Ah-Nab-Awen is also home to diverse works of art, including a bronze statue of early Native American leader Nishnabe Gemaw, the Spirit of Solidarity Labor Monument commemorating the Grand Rapids furniture worker’s strike of 1911, and Lorrie’s Button, a bright red sculpture that kids have been climbing on and around since 1976.

Ah-Nab-Awen frequently hosts community festivals – including the annual 4th of July celebration culminating in fireworks over the Grand River – and it’s a popular spot for relaxation, sightseeing and picnicking throughout the year.

Amway Grand Plaza Hotel

Follow the Grand River Edges Trail alongside Ah-Nab-Awen Park to the historic Gillett Pedestrian Bridge. The fourth longest concrete arch bridge in Michigan, the Gillett was originally built as an interurban railway over the Grand River in 1915. The bridge hosts major art installations during the annual ArtPrize and World of Winter festivals.

At the east side of the bridge, you’re standing behind DeVos Place Convention Center, the city’s largest exhibition and meeting space. Turn right (south) and travel back to Pearl St. along the Riverwalk, passing the outdoor patio of The Kitchen By Wolfgang Puck. The Pearl St. entrance of the Amway Grand Plaza is just around the corner, past the valet station.

An AAA Four-Diamond hotel, the Amway Grand Plaza blends the elegant history of the 1920s Pantlind Hotel with the modern amenities of today. The Pantlind side of the hotel showcases the Old World glamor of its original era, with three magnificent chandeliers made of Austrian crystal, a domed ceiling featuring the largest gold leaf installation in the U.S, a wooden-gilded sunburst that hung in the ballroom of wealthy Italian merchant for 150 years, and many other Art Deco-influenced details.

Need a refreshment break? The Amway has plenty of dining and sipping options to choose from: The Kitchen By Wolfgang Puck, The Kitchen Counter by Wolfgang Puck, Starbucks, Rendezvous, IDC and Lumber Baron bars, and MDRD, perched at the top of the hotel’s soaring 27-story glass tower. MDRD was named the #2 best new restaurant in the country by USA Today in 2021, and it’s epic casual dining experience.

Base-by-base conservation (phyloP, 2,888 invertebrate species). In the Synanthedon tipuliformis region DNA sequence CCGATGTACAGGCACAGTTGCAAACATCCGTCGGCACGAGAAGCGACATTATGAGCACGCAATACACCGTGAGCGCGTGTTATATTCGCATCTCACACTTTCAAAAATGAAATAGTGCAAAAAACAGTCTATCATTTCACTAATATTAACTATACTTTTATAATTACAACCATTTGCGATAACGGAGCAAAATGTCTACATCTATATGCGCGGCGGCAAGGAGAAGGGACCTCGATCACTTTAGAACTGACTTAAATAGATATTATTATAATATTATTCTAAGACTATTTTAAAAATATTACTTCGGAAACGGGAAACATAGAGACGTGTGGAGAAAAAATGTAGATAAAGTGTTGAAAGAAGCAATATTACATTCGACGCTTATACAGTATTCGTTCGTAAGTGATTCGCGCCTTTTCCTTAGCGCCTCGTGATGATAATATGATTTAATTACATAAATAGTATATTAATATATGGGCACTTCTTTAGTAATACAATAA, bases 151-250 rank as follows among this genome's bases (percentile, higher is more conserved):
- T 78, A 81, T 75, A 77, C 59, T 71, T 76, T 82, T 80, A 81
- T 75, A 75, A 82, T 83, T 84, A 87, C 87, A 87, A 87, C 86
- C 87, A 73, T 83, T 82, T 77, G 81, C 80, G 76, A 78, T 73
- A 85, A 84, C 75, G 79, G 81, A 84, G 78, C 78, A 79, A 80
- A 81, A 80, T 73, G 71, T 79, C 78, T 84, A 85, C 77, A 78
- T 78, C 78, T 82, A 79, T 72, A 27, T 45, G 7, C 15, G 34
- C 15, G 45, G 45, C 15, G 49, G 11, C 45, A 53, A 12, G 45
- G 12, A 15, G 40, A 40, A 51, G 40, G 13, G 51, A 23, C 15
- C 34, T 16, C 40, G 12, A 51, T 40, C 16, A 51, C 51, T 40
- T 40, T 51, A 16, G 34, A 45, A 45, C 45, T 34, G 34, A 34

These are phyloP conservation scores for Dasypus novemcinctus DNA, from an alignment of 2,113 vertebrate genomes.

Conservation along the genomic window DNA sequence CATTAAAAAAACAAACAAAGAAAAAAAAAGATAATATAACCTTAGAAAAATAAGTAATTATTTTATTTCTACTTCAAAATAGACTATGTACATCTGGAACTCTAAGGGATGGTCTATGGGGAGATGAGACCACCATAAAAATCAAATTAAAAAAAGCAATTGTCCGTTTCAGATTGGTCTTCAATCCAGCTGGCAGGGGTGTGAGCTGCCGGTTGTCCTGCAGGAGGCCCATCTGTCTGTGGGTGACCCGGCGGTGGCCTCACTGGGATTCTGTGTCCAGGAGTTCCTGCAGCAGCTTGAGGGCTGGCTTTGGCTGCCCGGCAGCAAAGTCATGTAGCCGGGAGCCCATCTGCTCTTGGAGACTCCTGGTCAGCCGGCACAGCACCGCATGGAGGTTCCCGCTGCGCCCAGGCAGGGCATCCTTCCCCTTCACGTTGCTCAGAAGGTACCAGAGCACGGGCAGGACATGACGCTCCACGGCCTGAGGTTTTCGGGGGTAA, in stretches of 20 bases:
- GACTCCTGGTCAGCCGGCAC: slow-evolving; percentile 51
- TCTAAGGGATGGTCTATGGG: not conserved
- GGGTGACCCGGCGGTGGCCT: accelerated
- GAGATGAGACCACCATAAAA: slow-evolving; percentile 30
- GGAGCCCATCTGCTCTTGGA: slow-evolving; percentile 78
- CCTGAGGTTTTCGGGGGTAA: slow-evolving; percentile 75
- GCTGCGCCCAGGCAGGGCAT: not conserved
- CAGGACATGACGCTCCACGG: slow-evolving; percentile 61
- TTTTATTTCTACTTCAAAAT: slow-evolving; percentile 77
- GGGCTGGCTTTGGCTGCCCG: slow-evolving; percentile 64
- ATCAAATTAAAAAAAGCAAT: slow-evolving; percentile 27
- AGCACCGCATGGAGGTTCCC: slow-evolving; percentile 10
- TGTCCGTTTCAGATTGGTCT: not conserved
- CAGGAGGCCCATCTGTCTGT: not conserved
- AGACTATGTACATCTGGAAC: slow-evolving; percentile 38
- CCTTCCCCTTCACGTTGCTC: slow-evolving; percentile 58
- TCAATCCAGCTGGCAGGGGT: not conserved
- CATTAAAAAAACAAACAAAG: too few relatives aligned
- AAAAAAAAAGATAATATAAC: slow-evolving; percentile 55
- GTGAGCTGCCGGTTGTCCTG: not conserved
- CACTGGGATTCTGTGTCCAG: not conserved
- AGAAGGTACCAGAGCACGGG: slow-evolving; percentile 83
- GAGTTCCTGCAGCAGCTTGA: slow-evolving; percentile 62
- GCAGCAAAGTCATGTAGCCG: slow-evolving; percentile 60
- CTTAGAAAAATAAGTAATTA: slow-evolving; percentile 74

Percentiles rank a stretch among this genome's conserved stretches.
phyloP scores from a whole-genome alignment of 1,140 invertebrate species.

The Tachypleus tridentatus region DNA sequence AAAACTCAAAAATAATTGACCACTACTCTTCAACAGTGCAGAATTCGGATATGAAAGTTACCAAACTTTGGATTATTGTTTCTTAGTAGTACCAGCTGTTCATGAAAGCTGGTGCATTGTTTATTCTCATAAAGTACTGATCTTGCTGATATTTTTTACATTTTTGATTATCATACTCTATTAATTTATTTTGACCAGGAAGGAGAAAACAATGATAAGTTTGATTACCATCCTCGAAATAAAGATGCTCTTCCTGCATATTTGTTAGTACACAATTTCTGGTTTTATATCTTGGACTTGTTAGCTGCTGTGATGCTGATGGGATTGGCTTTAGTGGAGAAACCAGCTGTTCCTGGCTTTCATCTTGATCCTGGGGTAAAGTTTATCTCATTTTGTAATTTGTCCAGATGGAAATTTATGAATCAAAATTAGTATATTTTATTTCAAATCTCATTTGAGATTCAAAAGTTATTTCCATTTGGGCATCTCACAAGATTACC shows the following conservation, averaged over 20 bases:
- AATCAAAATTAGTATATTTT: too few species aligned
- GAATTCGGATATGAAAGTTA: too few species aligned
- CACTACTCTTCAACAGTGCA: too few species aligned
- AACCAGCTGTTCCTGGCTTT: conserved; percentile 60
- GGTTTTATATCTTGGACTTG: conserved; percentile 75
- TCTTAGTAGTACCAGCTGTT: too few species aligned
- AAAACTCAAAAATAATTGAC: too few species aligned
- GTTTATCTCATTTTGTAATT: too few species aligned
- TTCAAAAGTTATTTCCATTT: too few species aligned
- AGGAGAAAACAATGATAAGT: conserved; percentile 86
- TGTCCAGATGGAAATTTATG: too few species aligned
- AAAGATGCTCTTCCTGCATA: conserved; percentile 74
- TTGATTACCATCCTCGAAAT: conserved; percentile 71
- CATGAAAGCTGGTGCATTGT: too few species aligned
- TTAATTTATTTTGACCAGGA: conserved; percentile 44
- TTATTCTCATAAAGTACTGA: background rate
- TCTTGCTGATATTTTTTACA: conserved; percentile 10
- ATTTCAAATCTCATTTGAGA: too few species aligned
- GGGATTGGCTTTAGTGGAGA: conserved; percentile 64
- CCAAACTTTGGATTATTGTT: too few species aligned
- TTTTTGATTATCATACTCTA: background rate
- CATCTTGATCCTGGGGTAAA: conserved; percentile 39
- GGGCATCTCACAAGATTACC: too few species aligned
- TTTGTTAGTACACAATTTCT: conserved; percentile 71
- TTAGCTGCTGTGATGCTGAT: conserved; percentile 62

You could also check in to the hotel’s Celeste Salon & Spa, play RoofTop pickleball or enjoy a game of duckpin bowling – you don’t have to be a hotel guest to partake of these amenities, visit the restaurants or just admire the lavish interior.

Swing dancing at Rosa Park Circle.

From dancing to ice skating, Rosa Parks Circle is a hub for community, hosting many public events.

Photo by Brian Kelly for Experience GR

Rosa Parks Circle

Exit the Amway Grand on Pearl St. and head east to the Monroe Ave. intersection. Cross the street and go right to Monroe Center St. To your right is Rosa Parks Circle, a public plaza designed by Maya Lin, who also designed the Vietnam Veterans Memorial in Washington, D.C. Lin celebrated the city's connection to water by representing it in three forms: liquid (flowing water), vapor (a mist fountain), and solid (ice).

Named one of America’s Top 5 Great Public Spaces in 2017, Rosa Parks Circle hosts a wide variety of public events in warm weather – festivals, concerts, swing dances, lunch programs and more –and it converts to a public ice rink in winter.

The plaza was named for civil rights activist Rosa Parks in 2011 and a statue of Parks was dedicated at the entrance to the space in 2010.

That’s the end of our tour – but you’re now perfectly positioned to explore even more of the city, from the Grand Rapids Art Museum (on the edge of Rosa Parks Circle) to the many shops and restaurants that line Monroe Center St.


Looking for a guided tour of downtown? Check out Grand Rapids Running Tours, which offers dozens of guided running and walking tours organized around specific themes, and

Tours Around Michigan, which conducts public and private tours exploring downtown GR history, art, architecture, ghost stories, churches and more.